20 December 2022
Taxpayers are heading into 2023 knowing that income tax is on the rise, but changes to capital taxes are also likely to remain on the agenda. Following a review by The Equality Trust, wealth inequality in the UK is widening and there are renewed calls from the think tank for a progressive wealth tax. Recent reports indicate that wealth tax implemented in Norway has led to emigration of wealthy individuals, and the challenges of structuring a wealth tax – one off or otherwise – have meant that in the past this has been parked indefinitely by the Treasury.
With 2023 just around the corner, the Sunak regime is likely to be turning their attention towards the next general election. The anticipated course of action is change to the current capital taxes regime – likely concentrating on Capital Gains Tax (CGT). The disparity between income tax and CGT rates has already been the focus of political debate, and the chancellor has indicated the likely direction of travel by already significantly reducing the annual exemption for all taxpayers in the recent Autumn Statement.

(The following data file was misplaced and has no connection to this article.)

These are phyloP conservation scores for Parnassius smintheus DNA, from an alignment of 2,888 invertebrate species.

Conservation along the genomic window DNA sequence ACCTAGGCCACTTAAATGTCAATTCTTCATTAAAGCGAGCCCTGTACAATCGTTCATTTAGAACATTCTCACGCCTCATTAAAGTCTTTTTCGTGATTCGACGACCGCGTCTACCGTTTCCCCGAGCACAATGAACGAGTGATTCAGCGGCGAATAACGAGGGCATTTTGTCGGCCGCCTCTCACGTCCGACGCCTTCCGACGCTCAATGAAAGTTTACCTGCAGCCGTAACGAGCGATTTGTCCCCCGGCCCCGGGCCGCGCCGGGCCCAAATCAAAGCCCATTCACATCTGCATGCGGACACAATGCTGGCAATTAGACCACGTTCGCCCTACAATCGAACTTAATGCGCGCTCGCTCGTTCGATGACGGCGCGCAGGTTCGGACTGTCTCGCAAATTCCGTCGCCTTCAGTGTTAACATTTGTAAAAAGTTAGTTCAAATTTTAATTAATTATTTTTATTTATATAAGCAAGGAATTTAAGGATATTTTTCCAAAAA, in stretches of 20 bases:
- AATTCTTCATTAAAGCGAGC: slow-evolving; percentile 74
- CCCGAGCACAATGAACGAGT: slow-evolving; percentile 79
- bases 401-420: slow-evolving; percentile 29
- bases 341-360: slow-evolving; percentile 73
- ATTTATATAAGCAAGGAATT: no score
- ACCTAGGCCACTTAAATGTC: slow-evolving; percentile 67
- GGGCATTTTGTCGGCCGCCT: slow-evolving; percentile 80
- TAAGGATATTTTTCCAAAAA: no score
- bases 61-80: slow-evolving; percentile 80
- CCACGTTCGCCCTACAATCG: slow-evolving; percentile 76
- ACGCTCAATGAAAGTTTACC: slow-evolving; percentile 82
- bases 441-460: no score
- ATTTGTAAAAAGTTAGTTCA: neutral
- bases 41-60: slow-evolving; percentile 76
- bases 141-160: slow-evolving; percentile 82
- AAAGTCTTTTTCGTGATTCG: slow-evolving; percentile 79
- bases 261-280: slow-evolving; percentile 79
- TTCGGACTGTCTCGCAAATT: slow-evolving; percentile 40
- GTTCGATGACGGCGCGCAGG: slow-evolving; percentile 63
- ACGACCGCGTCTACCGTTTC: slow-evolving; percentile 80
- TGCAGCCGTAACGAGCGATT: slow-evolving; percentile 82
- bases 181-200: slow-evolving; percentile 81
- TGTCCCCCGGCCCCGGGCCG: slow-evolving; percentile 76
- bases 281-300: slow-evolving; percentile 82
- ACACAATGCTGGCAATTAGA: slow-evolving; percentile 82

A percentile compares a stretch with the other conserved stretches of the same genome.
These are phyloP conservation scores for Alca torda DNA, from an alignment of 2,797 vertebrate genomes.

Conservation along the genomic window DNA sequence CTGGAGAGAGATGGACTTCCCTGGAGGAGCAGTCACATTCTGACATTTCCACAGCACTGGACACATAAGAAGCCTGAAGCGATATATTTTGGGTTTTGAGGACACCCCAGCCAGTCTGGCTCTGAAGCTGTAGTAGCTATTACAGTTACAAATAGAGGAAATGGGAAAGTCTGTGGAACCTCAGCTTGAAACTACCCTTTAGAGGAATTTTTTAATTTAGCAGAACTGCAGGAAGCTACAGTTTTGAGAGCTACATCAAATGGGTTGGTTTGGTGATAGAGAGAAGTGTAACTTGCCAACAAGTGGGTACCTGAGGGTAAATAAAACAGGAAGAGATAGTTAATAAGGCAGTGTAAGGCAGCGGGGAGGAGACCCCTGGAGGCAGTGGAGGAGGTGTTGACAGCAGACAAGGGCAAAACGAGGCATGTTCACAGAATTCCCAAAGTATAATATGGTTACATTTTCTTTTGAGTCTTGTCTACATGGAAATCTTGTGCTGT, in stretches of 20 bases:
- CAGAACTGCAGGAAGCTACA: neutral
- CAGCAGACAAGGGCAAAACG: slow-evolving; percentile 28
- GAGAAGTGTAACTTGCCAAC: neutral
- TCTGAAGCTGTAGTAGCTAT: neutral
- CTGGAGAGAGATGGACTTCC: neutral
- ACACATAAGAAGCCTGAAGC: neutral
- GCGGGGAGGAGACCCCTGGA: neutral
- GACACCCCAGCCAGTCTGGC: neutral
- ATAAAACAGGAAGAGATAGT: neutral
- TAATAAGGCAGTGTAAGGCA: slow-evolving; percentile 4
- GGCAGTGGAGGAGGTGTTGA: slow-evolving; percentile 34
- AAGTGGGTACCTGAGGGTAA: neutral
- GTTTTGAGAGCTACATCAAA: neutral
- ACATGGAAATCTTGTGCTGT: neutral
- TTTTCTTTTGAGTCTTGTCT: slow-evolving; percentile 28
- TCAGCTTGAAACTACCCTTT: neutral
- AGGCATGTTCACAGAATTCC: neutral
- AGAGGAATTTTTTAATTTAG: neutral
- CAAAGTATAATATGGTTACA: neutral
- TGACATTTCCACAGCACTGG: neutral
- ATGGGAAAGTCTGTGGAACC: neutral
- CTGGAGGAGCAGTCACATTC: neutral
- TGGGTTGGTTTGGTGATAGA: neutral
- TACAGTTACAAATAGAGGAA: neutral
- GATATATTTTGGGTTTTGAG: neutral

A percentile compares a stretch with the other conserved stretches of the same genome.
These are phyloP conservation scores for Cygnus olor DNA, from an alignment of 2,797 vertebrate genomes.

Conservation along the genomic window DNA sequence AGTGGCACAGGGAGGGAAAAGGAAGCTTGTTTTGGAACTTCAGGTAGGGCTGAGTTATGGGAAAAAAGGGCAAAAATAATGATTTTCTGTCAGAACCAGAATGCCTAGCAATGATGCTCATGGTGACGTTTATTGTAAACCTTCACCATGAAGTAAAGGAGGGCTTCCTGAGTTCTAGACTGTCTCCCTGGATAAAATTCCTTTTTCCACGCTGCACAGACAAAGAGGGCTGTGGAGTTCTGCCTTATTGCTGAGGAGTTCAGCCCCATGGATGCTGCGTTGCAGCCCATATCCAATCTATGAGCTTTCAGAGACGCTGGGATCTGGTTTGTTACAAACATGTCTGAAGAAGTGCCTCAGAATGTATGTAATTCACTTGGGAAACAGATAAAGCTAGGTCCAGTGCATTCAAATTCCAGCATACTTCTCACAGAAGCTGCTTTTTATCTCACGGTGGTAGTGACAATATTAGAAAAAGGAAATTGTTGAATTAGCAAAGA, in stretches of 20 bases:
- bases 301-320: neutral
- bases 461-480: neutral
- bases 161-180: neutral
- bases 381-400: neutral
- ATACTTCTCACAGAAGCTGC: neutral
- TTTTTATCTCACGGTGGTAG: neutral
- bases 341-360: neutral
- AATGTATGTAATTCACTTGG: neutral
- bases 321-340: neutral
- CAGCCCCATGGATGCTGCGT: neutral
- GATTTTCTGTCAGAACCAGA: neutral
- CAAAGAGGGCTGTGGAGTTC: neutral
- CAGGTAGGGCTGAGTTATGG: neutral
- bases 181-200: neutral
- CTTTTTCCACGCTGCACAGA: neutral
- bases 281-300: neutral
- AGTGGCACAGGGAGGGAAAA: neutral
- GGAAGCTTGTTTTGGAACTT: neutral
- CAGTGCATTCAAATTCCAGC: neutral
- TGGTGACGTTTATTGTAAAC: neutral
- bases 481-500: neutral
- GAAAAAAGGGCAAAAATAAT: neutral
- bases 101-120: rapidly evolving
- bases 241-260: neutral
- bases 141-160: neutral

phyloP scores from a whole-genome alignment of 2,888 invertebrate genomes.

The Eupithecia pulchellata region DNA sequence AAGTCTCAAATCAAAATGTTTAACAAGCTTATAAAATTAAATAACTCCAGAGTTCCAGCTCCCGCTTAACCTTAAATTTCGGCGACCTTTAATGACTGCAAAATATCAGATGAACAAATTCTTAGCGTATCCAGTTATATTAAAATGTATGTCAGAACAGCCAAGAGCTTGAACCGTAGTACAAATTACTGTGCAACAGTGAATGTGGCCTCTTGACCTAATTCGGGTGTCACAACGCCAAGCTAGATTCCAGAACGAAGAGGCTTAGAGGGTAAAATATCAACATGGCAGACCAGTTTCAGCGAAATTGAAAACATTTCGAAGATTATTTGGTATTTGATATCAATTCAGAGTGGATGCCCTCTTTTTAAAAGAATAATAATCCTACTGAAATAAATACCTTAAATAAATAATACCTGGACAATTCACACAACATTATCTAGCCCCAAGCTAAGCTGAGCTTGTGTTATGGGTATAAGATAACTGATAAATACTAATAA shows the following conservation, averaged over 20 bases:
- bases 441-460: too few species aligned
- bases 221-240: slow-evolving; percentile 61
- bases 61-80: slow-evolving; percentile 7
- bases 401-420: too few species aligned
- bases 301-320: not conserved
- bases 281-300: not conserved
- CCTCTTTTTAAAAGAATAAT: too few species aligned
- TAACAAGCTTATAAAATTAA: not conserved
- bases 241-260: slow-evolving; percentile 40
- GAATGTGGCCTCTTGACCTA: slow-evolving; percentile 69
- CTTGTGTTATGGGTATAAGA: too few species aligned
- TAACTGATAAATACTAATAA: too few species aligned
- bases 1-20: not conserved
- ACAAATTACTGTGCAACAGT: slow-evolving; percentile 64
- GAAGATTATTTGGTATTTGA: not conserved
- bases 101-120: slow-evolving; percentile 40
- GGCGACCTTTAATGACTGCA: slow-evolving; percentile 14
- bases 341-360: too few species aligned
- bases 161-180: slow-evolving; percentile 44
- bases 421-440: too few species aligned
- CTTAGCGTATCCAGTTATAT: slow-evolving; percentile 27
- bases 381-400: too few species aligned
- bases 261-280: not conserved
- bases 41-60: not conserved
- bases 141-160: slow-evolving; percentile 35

In the context of asking those with more to pay more, the rate of tax applied to company sales has been the subject of several reports. For those who own a business, an exit may be some time away but there are steps which can be taken now to restructure and potentially mitigate a CGT liability in the future.
A restructure of the business to include a new holding company can give more flexibility for the vendor on the future sale, and provided the relevant criteria are met, the sale of a trading subsidiary by the parent company can fall within the substantial shareholdings exemption. This means that the sale of the company could be tax free at the point of sale. The proceeds will remain in the parent company, but this gives flexibility for the shareholders to defer a tax liability until they distribute funds, or they arrange their own personal affairs.
For clients whose longer-term plans include de-risking their investment, and potentially a partial disposal of their company, the current CGT rates may also present an incentive to take some cash off the table and pay tax at a maximum of 20% (half that where they qualify for Business Asset Disposal Relief). This relies on tax anti-avoidance rules not applying that can effectively treat the cash proceeds like a dividend. Confirmation of this will often be sought from HMRC in advance in an application for clearance for the transaction.
As the new year is likely to see more changes in the Spring Budget, business owners should make a full review of their corporate structuring and future plans top of their list of new year’s resolutions ahead of an expected spring clean of the tax regime by the Treasury.